• If your interest does not align with the company’s goals, it will not be a priority.
  • Talent development is in charge of supplying the people to let that growth happen. Goals get narrow fast – if an individual doesn’t fit in the scope, they will fall behind.
    • Employees must take ownership to develop their skills to make sure they stand out.
    • Employees must not rely on somebody watching out for them- they must own their career.
    • There is not a master database of employee’s development, skills, and career goals.
  • How to stay competitive?
    • Feedback – is the best indication of what an employee’s file at a company is. Seek feedback to control personal brand. Seek feedback from individuals that make you nervous.
    • Personal brand is how people think about you and talk about you when you’re not around.
  • What are the critical skills needed today?
    • Communication and influence.
    • Problem solving and critical thinking.
    • Agility during times of change and uncertainty.
  • To be a better strategic thinker is to be a better strategic communicator.
  • Talent recruiters will look for talent outside an organization if specific skills are needed quickly.
  • How are disruption and reset related?
  • Disruption is what everyone feels.
    • It happens to everybody and at any time. Not always handled well.
  • The rest are the people who take control of disruption.
    • How they pivot.
    • The art of how you take disruption and turn it into insight.
  • What does reset look like?
    • Everybody will have to reset at some time in their career.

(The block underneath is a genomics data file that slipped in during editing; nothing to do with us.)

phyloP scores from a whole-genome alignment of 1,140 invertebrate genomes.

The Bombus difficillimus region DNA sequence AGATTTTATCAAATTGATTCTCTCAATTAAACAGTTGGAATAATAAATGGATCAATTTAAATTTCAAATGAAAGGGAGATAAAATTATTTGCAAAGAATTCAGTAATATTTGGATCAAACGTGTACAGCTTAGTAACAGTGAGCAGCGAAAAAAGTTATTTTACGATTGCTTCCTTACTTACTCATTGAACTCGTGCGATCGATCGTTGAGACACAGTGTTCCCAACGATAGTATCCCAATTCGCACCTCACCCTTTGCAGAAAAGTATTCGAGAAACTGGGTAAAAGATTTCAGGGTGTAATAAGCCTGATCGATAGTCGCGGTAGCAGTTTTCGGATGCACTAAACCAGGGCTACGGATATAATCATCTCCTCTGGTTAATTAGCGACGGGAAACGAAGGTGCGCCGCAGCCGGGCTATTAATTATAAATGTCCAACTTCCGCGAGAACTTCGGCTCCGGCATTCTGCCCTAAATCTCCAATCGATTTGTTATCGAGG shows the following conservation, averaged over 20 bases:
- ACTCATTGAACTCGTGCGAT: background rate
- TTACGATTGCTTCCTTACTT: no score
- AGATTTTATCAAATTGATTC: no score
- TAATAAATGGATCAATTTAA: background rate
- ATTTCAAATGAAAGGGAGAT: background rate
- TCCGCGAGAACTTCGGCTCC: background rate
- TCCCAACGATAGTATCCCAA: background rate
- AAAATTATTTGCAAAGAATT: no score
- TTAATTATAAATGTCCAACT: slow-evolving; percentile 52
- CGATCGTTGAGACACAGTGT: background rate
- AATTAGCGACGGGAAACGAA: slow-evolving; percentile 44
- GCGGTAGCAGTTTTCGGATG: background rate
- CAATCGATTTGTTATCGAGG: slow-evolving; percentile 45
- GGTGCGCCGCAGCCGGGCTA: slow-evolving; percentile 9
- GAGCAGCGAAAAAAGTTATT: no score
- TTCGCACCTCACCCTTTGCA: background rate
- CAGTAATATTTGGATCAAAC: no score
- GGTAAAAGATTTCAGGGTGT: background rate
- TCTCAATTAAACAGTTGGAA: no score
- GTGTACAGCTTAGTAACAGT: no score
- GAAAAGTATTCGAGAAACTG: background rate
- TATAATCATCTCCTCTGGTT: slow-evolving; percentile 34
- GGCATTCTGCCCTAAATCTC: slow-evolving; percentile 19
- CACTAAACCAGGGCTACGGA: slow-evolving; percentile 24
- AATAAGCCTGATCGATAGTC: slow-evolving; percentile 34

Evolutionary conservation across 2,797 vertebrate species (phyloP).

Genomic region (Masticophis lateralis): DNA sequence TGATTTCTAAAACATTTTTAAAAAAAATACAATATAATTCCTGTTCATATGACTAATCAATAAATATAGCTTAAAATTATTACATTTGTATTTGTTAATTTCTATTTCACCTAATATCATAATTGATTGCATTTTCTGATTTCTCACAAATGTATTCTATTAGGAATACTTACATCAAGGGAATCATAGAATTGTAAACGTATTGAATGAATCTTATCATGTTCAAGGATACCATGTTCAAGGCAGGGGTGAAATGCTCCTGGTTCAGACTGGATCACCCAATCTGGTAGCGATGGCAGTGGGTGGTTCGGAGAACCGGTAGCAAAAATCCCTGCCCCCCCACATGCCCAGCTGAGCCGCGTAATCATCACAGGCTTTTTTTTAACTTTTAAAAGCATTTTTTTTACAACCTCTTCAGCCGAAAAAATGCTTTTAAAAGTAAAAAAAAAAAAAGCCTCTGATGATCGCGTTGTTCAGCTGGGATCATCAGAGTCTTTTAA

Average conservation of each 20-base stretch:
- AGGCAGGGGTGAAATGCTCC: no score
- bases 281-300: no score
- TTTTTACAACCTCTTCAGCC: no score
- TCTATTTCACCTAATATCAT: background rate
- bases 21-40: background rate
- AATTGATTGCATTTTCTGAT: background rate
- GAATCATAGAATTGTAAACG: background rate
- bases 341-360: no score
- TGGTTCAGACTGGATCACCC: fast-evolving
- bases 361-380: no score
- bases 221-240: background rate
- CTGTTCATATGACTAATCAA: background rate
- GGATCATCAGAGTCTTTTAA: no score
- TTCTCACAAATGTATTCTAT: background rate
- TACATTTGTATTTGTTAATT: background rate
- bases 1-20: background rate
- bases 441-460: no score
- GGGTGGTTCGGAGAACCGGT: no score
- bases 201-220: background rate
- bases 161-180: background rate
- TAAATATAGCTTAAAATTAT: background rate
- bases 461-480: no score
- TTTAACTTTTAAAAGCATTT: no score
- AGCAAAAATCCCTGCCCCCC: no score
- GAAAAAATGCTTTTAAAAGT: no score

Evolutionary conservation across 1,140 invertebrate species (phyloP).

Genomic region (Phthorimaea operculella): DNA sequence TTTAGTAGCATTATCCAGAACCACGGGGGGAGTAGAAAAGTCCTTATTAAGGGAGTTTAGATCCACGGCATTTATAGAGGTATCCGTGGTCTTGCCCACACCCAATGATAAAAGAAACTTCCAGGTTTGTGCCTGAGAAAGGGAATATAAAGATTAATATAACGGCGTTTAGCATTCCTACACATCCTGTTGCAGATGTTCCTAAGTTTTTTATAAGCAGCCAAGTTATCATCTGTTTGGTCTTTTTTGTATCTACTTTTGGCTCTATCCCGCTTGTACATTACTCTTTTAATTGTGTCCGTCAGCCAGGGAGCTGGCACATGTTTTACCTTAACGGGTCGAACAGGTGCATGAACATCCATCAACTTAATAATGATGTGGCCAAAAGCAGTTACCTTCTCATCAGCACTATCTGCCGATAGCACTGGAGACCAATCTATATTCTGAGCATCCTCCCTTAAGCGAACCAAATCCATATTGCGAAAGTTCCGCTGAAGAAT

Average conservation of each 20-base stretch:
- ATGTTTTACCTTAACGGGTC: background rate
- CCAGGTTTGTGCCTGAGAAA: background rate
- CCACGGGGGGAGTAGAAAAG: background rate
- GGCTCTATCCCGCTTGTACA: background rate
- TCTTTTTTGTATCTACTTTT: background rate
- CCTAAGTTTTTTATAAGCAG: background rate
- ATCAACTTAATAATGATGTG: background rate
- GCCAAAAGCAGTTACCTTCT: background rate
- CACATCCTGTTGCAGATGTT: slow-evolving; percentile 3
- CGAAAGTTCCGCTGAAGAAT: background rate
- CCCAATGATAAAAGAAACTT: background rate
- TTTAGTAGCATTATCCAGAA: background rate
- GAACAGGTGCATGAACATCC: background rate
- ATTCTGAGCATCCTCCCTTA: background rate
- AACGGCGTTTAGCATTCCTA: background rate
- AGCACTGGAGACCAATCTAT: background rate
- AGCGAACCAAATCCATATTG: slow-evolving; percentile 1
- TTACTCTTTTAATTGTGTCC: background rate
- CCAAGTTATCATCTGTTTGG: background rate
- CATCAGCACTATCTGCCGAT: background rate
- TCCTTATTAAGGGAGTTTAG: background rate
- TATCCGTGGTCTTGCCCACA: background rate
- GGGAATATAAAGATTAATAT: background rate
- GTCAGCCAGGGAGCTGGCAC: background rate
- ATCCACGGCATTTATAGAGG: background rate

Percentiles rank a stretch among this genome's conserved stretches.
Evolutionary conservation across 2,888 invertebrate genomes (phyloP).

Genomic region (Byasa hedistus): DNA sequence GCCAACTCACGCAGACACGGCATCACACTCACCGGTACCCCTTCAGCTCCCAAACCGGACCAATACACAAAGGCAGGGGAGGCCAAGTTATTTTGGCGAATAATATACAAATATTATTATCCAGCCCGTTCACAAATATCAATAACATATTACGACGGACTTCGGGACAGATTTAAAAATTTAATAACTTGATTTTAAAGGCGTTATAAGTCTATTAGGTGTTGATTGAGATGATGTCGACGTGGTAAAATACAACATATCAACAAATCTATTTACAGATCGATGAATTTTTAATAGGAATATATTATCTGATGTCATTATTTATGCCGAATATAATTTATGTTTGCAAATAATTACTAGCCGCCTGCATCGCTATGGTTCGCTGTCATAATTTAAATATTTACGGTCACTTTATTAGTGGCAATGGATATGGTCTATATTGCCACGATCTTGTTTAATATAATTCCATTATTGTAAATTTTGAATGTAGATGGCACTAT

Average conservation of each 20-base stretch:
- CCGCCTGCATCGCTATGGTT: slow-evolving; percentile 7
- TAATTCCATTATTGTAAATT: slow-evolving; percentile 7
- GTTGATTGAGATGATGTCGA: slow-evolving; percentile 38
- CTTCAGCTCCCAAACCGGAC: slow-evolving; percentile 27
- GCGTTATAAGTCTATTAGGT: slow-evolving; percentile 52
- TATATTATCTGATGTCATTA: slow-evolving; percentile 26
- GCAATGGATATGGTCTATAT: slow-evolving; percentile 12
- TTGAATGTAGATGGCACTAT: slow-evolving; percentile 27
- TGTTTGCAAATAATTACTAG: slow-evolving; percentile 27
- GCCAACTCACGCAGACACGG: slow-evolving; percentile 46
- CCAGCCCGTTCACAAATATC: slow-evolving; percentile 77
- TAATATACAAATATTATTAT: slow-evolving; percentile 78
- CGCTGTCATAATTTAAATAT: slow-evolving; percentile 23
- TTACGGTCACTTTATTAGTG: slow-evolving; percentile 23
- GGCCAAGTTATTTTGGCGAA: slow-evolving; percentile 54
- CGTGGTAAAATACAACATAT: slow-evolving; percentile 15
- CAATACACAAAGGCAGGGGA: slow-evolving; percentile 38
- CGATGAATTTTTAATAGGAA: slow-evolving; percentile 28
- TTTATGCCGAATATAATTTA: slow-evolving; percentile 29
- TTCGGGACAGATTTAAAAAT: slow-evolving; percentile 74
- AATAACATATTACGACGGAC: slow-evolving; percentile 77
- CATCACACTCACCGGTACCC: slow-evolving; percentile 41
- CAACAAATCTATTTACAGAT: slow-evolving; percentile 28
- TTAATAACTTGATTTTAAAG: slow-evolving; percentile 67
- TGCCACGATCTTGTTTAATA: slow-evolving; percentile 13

• An individual will change jobs 7-10 times in their career.
    • Reset comes down to the interview.
    • In the Talent Acquisition podcast they were asked how many people are good at interviewing? Less than 5 percent.
  • Talent acquisition is competing for top talent. Many people don’t understand how to explain their skills through storytelling. Acquiring skills that fit a specific job is not always through traditional experiences.
  • In the book they look at different career levels early, mid, and peak career.
  • People are successful in reset if they have a compelling brand and a compelling career narrative.
    • 1st half of Disrupted! How to Reset Your Brand and Your Career is about personal brand and coaching around feedback. It’s broken down between early, mid-career and peak career.
    • 2nd half pivots into a career narrative. How to think about organizing all your experience together. Mindset shifts on how you think and talk about yourself.

Order Disrupted! How to Reset Your Brand & Your Career today here or on Amazon.

Like what you hear? Hear more episodes like this on the What’s Your Story podcast page!